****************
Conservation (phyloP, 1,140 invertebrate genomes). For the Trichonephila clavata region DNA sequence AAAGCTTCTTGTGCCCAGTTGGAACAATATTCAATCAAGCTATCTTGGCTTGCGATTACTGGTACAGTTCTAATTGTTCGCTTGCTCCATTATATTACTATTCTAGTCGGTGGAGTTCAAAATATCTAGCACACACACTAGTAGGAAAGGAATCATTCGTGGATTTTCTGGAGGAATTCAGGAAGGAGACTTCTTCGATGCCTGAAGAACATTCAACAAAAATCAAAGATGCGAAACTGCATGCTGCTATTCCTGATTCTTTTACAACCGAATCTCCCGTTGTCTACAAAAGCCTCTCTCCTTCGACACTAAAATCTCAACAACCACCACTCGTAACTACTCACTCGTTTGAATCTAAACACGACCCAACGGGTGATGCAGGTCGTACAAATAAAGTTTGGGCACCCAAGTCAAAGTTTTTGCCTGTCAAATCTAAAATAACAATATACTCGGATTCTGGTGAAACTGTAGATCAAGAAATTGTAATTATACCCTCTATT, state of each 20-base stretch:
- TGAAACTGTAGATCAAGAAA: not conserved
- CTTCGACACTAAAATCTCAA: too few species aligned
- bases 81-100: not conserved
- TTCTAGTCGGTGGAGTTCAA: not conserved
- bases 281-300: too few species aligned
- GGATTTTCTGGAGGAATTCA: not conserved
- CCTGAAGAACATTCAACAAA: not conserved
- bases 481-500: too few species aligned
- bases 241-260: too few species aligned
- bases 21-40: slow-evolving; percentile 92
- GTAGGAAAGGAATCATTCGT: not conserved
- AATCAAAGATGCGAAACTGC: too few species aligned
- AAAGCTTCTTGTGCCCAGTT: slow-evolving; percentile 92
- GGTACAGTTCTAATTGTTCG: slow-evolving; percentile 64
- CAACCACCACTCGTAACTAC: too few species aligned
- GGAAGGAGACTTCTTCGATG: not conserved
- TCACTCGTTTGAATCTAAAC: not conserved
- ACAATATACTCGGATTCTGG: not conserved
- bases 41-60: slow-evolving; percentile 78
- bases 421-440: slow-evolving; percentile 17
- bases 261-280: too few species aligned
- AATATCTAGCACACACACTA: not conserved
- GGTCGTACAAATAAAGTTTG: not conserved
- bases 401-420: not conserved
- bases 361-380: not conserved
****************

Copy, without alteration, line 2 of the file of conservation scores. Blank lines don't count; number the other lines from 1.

- TGAAACTGTAGATCAAGAAA: not conserved